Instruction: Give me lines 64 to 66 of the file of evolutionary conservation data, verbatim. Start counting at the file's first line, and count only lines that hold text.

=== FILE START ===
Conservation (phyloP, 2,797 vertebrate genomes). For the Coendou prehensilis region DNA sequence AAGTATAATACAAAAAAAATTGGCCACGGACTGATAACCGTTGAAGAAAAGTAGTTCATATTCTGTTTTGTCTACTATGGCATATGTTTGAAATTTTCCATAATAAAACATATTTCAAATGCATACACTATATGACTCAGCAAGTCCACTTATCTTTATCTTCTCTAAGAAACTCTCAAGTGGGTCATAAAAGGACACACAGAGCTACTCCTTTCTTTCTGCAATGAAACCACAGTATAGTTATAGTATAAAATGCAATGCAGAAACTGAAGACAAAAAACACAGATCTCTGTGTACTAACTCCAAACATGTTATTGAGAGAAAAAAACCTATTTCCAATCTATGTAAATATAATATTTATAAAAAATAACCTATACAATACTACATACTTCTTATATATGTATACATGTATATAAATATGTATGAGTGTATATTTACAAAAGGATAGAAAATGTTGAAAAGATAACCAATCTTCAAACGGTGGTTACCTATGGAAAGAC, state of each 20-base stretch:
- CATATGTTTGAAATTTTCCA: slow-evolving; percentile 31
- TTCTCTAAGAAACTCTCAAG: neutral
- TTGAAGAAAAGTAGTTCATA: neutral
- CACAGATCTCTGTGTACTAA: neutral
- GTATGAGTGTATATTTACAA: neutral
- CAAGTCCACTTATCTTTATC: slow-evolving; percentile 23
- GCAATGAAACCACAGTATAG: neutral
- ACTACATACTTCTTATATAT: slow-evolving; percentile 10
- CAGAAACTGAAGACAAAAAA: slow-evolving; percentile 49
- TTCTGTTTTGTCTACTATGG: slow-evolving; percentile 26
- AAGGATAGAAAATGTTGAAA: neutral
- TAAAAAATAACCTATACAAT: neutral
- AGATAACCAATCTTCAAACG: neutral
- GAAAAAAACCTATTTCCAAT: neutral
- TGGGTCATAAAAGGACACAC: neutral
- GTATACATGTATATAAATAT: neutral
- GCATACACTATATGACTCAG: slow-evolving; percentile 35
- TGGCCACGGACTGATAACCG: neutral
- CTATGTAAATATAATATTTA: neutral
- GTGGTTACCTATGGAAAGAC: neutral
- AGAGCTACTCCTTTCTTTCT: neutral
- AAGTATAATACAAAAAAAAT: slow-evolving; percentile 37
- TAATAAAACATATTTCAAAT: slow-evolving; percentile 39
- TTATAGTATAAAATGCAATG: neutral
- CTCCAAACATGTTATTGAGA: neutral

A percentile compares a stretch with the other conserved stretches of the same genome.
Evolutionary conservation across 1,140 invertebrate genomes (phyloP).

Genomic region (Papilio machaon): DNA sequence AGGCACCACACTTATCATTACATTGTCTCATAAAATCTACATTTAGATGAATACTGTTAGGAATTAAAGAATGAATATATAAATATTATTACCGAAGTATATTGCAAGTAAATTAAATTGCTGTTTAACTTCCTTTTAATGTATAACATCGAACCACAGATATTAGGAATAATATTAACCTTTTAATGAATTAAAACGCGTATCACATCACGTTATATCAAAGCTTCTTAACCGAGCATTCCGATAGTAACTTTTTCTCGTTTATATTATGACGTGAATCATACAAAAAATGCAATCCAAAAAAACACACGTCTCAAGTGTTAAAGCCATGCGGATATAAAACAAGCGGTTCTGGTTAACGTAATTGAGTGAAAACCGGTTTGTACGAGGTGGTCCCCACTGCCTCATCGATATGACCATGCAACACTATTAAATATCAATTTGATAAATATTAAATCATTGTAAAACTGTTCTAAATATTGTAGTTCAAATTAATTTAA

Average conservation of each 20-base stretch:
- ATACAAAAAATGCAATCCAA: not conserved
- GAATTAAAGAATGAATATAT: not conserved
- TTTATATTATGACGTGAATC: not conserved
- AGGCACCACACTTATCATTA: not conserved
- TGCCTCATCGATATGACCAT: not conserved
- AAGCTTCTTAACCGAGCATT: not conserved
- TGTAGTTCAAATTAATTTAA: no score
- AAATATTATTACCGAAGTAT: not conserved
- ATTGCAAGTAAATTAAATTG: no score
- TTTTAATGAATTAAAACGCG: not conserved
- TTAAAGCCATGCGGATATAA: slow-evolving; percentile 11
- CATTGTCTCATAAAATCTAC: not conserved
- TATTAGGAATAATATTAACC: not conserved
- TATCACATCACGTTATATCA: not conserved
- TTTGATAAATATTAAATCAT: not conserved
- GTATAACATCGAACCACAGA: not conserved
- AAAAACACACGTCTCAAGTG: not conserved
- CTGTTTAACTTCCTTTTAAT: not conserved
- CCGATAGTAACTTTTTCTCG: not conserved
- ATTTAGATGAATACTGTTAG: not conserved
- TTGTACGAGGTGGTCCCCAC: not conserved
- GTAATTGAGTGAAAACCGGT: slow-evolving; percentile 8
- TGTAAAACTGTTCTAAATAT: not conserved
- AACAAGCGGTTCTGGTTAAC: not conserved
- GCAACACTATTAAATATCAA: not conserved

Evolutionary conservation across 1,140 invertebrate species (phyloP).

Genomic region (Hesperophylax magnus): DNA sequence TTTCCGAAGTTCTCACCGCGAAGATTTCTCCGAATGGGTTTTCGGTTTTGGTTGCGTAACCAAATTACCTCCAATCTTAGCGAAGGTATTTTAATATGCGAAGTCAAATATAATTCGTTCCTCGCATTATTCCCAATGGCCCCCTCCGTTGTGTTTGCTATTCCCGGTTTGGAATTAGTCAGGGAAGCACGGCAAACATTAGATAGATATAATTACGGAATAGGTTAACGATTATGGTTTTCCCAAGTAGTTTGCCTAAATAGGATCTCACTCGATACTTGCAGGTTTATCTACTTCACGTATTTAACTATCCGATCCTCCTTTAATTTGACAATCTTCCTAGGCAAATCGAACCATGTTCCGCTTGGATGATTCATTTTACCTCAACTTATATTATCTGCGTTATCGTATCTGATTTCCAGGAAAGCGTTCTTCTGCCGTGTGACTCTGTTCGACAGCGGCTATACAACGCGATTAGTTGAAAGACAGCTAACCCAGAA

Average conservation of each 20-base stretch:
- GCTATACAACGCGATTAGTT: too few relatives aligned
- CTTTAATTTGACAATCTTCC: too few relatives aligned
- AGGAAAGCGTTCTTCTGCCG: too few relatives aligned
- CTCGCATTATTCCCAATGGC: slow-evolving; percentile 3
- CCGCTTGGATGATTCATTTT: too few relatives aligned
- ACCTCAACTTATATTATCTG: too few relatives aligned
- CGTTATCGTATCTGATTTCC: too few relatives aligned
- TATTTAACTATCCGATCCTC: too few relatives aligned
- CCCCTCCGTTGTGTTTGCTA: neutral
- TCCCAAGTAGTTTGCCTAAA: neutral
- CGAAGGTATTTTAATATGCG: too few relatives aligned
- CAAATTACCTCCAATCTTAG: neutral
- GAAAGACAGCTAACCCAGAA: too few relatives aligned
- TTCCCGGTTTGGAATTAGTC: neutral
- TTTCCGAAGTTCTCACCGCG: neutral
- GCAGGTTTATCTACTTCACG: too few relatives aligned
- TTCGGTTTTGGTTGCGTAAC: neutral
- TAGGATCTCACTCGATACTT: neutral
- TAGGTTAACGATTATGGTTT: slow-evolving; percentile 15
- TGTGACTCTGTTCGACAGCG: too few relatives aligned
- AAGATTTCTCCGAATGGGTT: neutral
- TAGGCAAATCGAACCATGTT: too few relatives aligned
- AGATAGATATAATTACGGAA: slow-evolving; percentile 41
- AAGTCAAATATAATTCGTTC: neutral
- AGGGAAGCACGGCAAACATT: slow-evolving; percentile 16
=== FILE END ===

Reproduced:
- ACCTCAACTTATATTATCTG: too few relatives aligned
- CGTTATCGTATCTGATTTCC: too few relatives aligned
- TATTTAACTATCCGATCCTC: too few relatives aligned